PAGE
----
Here are some of my favorite passages that I’ll share before shelving my copy of the book.
Age 6 or 7:
“Above, I search the purple and choppy sky for the firs star of the evening. Too cloudy. I become aware that our yard is swarming in lightning bugs. A train whistles. Crickets are in full symphony. As I run circles through the weedy yard, I imagine the lightning bugs are stars and I’m in a rocket ship hurtling through space where my father sings.” (page 44)
(Previously was told that radio waves go out into space and keep traveling outward for all time. His father was in a band.)
Age 6 or 7:
He has a crush on a girl at school. He wrote her a note saying he loves her and included some of his prized drawings created around Halloween time. He gave them to her at school and she said she’d look at them later.
“A block from Hawthorn, on the sidewalk, a lump of runny leaves reveals something white, something that didn’t fall from a tree. The envelope is smeared with muddy footprints. The writing looks familiar. “To: Nancy.”
In the street, in the rotting leaves, curled along the curb, wet drawings of pumpkins, black cats, bats, a skeleton.
I scoop them up, cradling them against my windbreaker – leaves are mixed in – and take them home to my room, where I shove them under my bed to dry. I don’t tell my parents about Nancy. I don’t tell them about the other boys, the names, the hitting. They have enough to worry about as it is.” (page 52)
The author grew up in a home cluttered with stuff. He talked about seeing houses that gave him an idea for how other people’s homes looked. He lived in the city, not in a suburb
“We make our way west on the interstate, past the bridge where the car fell, to the suburbs where all the houses repeat like Monopoly pieces. I dream of living in one of these “cookie-cutter houses” as my father calls them. The lawns are perfectly manicured, the sidewalks and driveways spotless, uncracked. I imagine what these houses are like inside; I know they must be clean and orderly. If I’m lucky I catch a glimpse, from a garage, of a rec room or a finished basement. On rare occasions, if Artie or I have to use the bathroom, the sellers invite us in. We might go through a kitchen, the appliances white and gleaming. I might pass a child’s bedroom, the bed made, baseball pennants hanging on the wall. There are no crayons inside these houses, only open fields of carpet.” (page 65)
Talking about mowing the weeds and grass on a lot the family owns:
“As soon as I finish the weeds retaliate, and I must begin again.
All I do, it seems, is mow and chop, keeping the weeds at bay, but the constant drone of the mower allows my mind to drift. I sing, too, confident that my voice is drowned out by the mower. I also draw with the mower, creating scenes in the weeds. Every so often I stop and run up the hill to look upon what I’m drawing. I attempt landscapes of mountains and trees. And also downtown buildings. If I make a mistake, I mow over my efforts and wait a few days to try again. The lot is like a giant Etch A Sketch.” (page 86)
His father used stuff they had lying around to convert a red metal wagon into a covered wagon.
“I’m inside now, stretching, my legs and feet dangling in the summer air. My father is the perfect father. He loves me by building covered wagons. And my mother is the perfect mother, sacrificing her nicest bedding for her son’s toy.” (page 91)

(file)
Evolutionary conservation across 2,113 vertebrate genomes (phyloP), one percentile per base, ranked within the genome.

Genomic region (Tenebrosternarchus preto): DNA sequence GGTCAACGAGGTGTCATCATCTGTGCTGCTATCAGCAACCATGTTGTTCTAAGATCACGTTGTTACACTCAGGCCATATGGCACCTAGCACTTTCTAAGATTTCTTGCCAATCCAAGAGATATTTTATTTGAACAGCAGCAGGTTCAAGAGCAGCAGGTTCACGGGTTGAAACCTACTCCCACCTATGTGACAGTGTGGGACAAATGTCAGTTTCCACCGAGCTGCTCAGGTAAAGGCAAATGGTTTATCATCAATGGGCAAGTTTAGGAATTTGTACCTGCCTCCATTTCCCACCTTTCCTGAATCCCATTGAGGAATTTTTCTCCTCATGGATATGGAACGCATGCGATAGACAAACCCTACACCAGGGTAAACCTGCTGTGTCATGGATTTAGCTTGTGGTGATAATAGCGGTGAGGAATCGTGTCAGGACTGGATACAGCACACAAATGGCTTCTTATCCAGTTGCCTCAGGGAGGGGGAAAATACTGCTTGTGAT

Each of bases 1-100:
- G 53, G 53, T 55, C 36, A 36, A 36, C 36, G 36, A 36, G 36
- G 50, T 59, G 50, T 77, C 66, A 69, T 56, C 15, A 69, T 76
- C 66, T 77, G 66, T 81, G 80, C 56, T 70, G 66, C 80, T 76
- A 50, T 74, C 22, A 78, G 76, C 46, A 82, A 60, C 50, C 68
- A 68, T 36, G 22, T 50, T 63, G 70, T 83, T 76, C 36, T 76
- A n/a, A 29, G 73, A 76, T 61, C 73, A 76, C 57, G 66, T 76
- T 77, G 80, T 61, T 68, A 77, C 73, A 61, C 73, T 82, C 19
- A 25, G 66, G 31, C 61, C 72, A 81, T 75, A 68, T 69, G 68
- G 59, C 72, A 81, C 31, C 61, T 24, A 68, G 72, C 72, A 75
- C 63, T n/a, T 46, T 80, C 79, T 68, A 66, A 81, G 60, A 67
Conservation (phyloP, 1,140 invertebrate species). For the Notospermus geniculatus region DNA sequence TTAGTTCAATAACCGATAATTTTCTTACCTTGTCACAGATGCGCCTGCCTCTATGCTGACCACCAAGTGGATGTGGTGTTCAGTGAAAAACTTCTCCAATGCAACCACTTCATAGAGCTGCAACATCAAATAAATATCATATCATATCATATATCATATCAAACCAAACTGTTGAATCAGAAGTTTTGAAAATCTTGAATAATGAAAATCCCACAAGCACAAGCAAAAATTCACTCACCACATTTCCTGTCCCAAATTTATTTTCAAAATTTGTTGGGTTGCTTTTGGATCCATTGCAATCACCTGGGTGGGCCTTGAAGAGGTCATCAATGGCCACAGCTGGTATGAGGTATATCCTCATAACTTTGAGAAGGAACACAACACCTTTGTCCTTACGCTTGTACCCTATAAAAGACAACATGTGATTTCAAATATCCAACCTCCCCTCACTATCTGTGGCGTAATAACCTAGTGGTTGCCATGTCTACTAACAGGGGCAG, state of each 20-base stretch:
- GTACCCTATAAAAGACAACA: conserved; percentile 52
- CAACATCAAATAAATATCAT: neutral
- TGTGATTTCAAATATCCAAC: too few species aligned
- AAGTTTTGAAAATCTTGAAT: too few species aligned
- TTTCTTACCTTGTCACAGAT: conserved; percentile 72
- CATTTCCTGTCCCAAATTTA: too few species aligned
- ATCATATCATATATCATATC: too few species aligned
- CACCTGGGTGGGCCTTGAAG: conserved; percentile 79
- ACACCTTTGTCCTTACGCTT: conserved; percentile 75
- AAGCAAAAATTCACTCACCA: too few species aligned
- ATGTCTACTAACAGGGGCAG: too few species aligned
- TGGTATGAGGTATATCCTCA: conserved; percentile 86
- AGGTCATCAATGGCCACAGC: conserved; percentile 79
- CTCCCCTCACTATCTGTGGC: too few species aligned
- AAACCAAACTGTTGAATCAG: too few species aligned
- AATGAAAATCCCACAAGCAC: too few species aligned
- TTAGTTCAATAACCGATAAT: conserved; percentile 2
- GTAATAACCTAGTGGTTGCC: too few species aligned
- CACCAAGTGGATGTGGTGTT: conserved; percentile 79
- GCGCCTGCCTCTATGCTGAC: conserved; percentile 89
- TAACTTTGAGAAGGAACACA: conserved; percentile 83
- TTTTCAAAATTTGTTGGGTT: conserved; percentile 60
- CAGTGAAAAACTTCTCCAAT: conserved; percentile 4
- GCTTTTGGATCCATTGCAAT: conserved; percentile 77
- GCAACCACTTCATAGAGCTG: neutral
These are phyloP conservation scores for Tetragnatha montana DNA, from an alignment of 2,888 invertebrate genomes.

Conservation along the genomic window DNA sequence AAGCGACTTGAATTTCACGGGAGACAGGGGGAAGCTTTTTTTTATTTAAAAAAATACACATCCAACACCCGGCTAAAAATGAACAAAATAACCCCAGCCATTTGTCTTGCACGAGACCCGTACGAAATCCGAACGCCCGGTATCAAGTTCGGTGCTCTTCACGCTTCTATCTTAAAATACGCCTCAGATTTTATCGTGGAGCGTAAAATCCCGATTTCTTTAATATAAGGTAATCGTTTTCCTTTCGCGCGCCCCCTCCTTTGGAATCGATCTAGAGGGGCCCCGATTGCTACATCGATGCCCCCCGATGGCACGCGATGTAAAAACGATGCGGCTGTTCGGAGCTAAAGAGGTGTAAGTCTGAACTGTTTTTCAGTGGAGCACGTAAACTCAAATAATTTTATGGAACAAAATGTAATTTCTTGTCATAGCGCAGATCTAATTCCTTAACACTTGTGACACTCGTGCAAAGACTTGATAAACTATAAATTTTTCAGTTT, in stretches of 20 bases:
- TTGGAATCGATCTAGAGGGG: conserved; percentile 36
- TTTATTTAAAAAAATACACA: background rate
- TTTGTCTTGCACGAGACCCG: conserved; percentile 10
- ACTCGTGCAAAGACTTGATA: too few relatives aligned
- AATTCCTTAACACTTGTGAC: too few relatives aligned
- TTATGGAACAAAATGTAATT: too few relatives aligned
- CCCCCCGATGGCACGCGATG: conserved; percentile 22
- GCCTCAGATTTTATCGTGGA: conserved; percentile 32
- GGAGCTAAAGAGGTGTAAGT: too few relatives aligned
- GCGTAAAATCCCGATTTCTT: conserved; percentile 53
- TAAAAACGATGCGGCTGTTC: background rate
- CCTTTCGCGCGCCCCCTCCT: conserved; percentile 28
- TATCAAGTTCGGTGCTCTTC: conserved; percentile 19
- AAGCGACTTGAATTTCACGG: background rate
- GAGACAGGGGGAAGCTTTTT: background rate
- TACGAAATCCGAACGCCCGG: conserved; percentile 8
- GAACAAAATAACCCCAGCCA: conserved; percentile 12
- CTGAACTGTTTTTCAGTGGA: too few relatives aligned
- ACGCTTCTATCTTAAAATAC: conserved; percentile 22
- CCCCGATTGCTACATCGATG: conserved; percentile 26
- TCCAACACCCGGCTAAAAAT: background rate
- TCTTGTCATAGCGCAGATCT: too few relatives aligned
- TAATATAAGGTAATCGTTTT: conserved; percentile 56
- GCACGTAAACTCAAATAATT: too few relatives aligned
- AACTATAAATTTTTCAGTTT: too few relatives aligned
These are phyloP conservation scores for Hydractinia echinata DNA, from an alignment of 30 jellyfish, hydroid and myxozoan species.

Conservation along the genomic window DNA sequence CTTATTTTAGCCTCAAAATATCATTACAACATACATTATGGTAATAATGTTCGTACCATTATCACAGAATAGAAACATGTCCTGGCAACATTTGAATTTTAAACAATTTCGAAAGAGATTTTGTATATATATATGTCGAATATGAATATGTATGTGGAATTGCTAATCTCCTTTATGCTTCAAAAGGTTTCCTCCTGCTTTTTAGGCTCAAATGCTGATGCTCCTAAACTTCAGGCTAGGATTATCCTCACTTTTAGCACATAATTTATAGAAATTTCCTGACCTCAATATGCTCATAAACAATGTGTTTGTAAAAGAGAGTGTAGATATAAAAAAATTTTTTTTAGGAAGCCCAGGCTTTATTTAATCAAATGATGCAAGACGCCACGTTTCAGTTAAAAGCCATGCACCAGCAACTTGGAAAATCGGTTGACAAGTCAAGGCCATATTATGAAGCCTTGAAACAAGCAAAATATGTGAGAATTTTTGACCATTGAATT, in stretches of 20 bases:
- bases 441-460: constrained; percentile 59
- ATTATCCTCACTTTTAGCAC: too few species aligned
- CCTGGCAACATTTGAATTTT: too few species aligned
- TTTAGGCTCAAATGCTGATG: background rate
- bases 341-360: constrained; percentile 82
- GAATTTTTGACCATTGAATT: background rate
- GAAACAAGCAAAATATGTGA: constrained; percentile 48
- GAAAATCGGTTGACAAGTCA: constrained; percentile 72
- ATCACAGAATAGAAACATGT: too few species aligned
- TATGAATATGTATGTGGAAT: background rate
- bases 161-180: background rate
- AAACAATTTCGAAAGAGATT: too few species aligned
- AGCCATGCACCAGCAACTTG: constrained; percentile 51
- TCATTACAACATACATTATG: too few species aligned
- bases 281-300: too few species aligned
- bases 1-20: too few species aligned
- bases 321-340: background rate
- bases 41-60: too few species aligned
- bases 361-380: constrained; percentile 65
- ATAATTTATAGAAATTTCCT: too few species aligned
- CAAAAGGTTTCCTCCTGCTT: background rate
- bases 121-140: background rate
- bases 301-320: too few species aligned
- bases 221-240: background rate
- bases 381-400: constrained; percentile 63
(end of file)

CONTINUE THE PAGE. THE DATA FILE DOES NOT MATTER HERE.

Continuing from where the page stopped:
(The only white sheet they owned was her best sheet and his father insisted they use it rather than the old floral sheet she initially offered.)
From his teenage years, after seeing his girlfriend’s parent’s bedroom:
“Our family may not have the nicest house on the block, or the tidiest, but at least my parents don’t sleep in separate beds. When we are sad, we show it. And when we’re laughing at the TV, we laugh loudly, so everyone on our street can hear how much fun we are having. We worry about one another more than other people, too, I’m convinced; there’s not a better way to show love.” (page 171)
From his adult years, the father of a baby, about working drawing cartoons after everyone is asleep, he writes about the baby waking and he calms him, then goes back to work.
“After I return Josh to his crib, I watch his chest rise and fall with the softness of butterfly’s wings. Peeking in on Joni, I watch her breathe, too, finally pulling myself away to return to my drawing table, tidying my mess, stacking newspaper clippings. When I am sure the ink is completely dry, I erase, brushing the dust into my hand, carefully transporting it outside. The May air is cool and damp from an earlier shower. I swing my arm, opening my fingers, releasing the eraser dust, which dissolves instantly into the night.” (page 193)
While working at a grocery store stocking the baby aisle, he shares this:
“Joni and I hadn’t planned on having a child so soon – we had not even discussed children. But when Josh arrived, health problems and all, he brought out in me the belief that I could somehow reverse all I was attempting to escape. This is why I let Josh strum my mandolin and guitar with his soft pink fingers. I never force him. I will support and encourage him no matter what he loves. Just as he needs physical nourishment, I will also provide him with emotional nourishment –the ingredient that can’t be found in any aisle.” (page 211)
I really enjoyed reading this book. If you like these passages perhaps you should read the book.
Disclosure: I did not receive monetary payment to write this review from any source. I received an advance reading copy of this book through the Amazon.com Vine review program. I cannot resell this book or give it away. It’s retail value to me is therefore $0. I do not own this book per the Amazon Vine agreement and must give it back to them if they request it.
Technorati Tags: Inklings, Inklings book review, memoir, Jeffrey Koterba.